Hi all,

I'm just trying to demodulate the GMSK signal with BT of 0.5 and 224Kbps data rate. Hence F1 - F2 = 112KHz. I'm little bit confused on this demodulation algorithm. I wanted to start from the non coherent demodulation algorithm. Here I'll explain that up to now what I've done and the respective results.

Algorithm : Initially I shift the received signal to Base band by beating with the carrier frequency. Then the shifted signal will be passed through a FIR LPF filter which is having a pass band of 120KHz. This down converted IQ data will be given to block where phase difference will be calculated. The output will be positive for F1 frequency & negative for F2 frequency. Then I'm doing own bit latching algorithm by considering only sign bit of the phase to extract the bit information for every bit interval. This logic working fine up to 20dB SNR (BER 3E-3).

I want to clarify the following things.

1. The implemented algorithm will be correct for the transmitter where F1 & F2 will be switched based on the digital information coming from the gaussian filter. This will not support for the transmitter where Quadrature algorithm (Even bits in I-arm, Qdd bits in Q-arm and delay it one bit time interval) implemented. Is it right?

2. Whether the 240KHz bandwidth will be sufficient to demodulate this 224Kbps data rate signal?

3. With the implemented algorithm, How can I extract the binary information to improve the BER performance?

4.Is any other method is there to improve the BER performance?

I simply want to demodulate the GMSK signal where F1 & F2 is switched based on binary stream.

Thanks

Loganathan.N

Hi

GMSK is a special case of GFSK and can thus be demodulated as any FM based modulation can be:

A very simple implementation:

Roughly filter your RF signal to exclude disturbing signals (bandwidth = a few MHz), then count zero-crossings per second on the rf signal and integrate it. Subtract the crossings per second your carrier (F1/2 + F2/2) would create. The resilt should be a gauss-filtered ASK signal which you can demodulate very simply (positive amplitude = 1, negative amplitude = -1).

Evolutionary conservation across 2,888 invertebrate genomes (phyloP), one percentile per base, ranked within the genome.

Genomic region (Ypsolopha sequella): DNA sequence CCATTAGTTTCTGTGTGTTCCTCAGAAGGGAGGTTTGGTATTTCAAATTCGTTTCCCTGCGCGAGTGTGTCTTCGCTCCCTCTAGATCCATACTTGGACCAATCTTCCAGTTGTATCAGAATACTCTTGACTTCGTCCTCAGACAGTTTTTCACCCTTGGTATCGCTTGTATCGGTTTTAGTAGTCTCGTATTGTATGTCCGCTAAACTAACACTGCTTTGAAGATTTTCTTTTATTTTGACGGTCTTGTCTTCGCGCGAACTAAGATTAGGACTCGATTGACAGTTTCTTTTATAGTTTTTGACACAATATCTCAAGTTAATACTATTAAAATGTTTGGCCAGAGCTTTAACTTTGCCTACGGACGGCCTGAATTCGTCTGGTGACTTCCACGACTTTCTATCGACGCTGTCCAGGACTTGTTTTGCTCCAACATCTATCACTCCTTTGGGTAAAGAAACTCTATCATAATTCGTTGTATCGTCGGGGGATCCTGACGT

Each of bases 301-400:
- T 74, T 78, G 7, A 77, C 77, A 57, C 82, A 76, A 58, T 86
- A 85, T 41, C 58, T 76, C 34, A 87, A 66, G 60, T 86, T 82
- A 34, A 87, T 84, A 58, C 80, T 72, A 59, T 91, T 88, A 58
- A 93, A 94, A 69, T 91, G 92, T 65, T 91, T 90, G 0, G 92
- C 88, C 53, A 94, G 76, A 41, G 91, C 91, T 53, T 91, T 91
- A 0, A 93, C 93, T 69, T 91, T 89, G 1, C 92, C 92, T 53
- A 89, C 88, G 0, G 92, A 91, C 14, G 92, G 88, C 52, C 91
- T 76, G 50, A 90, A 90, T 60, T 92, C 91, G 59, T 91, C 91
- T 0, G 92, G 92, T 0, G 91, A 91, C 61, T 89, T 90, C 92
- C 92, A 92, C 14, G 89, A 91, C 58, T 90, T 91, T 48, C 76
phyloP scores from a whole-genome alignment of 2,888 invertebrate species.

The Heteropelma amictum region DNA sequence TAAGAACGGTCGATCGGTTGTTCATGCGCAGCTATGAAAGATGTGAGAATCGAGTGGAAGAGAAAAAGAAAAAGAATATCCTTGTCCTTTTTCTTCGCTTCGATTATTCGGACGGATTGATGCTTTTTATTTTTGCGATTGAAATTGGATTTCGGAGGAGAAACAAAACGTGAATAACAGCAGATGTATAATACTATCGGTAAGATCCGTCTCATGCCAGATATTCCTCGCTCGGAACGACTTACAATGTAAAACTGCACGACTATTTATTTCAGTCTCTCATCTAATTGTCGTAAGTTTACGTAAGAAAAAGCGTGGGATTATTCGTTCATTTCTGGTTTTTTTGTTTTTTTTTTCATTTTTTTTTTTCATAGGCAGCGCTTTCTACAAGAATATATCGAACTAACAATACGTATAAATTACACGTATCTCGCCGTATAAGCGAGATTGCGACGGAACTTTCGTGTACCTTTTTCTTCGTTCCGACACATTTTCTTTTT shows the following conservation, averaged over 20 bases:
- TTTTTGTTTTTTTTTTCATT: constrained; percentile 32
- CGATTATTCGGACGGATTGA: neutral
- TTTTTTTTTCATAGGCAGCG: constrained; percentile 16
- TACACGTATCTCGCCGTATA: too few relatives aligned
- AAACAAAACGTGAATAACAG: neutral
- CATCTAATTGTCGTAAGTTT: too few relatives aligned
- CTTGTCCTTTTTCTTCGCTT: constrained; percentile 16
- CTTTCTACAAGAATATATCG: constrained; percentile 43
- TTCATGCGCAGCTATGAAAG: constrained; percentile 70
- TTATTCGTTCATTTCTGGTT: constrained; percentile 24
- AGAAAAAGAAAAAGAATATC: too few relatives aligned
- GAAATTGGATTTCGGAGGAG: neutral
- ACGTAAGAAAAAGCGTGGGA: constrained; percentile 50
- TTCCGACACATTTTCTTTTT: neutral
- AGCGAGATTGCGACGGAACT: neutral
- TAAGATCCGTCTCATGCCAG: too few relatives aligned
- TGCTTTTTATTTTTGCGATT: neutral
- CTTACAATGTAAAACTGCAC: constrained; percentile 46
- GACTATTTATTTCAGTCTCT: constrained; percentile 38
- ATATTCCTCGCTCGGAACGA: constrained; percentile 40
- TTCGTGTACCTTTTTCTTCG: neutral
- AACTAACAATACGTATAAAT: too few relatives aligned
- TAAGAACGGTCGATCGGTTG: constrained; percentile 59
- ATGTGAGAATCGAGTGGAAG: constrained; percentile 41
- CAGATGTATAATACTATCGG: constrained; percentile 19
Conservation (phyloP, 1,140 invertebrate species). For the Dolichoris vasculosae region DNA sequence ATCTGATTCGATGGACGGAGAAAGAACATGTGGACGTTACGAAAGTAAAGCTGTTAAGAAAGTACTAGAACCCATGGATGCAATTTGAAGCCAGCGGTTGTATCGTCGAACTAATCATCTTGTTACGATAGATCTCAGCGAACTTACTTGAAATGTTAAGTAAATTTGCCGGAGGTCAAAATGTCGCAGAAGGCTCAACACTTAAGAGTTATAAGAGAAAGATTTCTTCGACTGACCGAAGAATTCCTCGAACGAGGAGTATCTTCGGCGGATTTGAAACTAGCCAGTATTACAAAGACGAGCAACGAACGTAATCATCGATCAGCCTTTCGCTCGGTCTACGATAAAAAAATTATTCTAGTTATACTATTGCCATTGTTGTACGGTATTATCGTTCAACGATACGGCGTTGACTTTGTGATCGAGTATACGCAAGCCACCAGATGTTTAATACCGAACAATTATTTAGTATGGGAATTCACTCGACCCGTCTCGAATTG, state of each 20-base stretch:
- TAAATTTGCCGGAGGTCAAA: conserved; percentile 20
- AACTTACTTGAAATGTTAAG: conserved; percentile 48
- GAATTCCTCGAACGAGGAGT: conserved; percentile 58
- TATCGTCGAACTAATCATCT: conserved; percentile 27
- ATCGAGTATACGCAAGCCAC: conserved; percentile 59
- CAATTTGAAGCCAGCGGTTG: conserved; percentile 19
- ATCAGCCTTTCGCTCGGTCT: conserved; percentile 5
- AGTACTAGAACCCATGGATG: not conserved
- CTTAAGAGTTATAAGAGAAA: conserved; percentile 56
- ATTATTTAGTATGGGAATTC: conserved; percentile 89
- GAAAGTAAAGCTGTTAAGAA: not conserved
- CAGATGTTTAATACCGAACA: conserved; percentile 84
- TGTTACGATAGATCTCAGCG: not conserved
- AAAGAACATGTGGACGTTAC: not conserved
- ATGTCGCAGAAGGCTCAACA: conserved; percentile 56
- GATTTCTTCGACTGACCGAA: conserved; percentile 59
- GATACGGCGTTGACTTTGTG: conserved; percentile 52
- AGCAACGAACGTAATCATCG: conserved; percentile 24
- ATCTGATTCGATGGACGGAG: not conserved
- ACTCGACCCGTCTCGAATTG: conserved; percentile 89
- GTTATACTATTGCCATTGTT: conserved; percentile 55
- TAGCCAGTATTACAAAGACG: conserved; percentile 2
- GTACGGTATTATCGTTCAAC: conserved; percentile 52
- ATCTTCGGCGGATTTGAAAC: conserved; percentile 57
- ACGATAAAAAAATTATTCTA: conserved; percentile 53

Considering Question 2:

240kHz will be sufficient to demodulate it SOMEHOW - it is pretty narrow and will cut part of the signal energy and cause further inter symbol interference (ISI) and thus worsen your performance.

Considering Question 3:

You could measure the fixed inter symbol interference of your transmission system (that is: send a known sequence and find out, how symbol #1 influences symbol #2 and so on). You can then eliminate this influence by decision feedback (google "decision feedback equalization"). This method is simple, but has certain drawbacks - decision errors worsen your subsequent results. Anothe rmore optimal method in terms of BER performance would be a Viterbi decoder that finds the most likely symbol sequence in a received block of symbols given a know ISI.

Hi,

Thanks for your reply. Actually the band of interest will be 136MHz to 176MHz (40MHz BW). Within this 99 diifferent channels are operating with the channel spacing of 375KHz. So I cannot open more than 350KHz bandwidth for each channel to avoid adjacent channel rejection.

Can you please elaborate your implemetation in detail?

Counting zero crossing for every sec and subtract the zero crossing that the carrier would create is fine. In which data I've to perform the integration and in what rate I've to perform it?

Thanks

Loganathan.N

Firstly, you will run into trouble if you want good results with a channel spacing this narrow and a data rates that high. Your single channel carrier will significantly reduce the sensitivity in the adjescent channels - it will work if you have enough SNR, but it will reduce your sensitivity a lot.

My simple implementation:

It might be too simple if you need a channel spacing as dense as you said, but anyway:

If your data rate is ~200kHz, you might want to check the integrator every 10^(-6)s or 1us (~5*oversampling). This is what you do: Everytime you detect a zero crossing (or only positive crossings) in your rf signal, you add 1 to the integrator. Every microsecond you subtract 1us*f_carrier from the integrator and read the result. This result is one sample of your approximately five times oversampled GASK data. To eliminate incrementing errors, you might want to add some leakage to the integrator (equivalent to high-passing).

So again:

on every positive zero crossing of your RF signal:

Integrator += 1;

on every microsecond:

Integrator -= f_carrier/1000000;

// Add some leakage - I didn't check if it is a good value

Integrator -= 0.99999 * Integrator;

GASK_out = Integrator;

Markus

Hi Markus,

Thanks for your interest towards my query. Surely I'll workout this and come back soon with the results.

Thanks

Loganathan N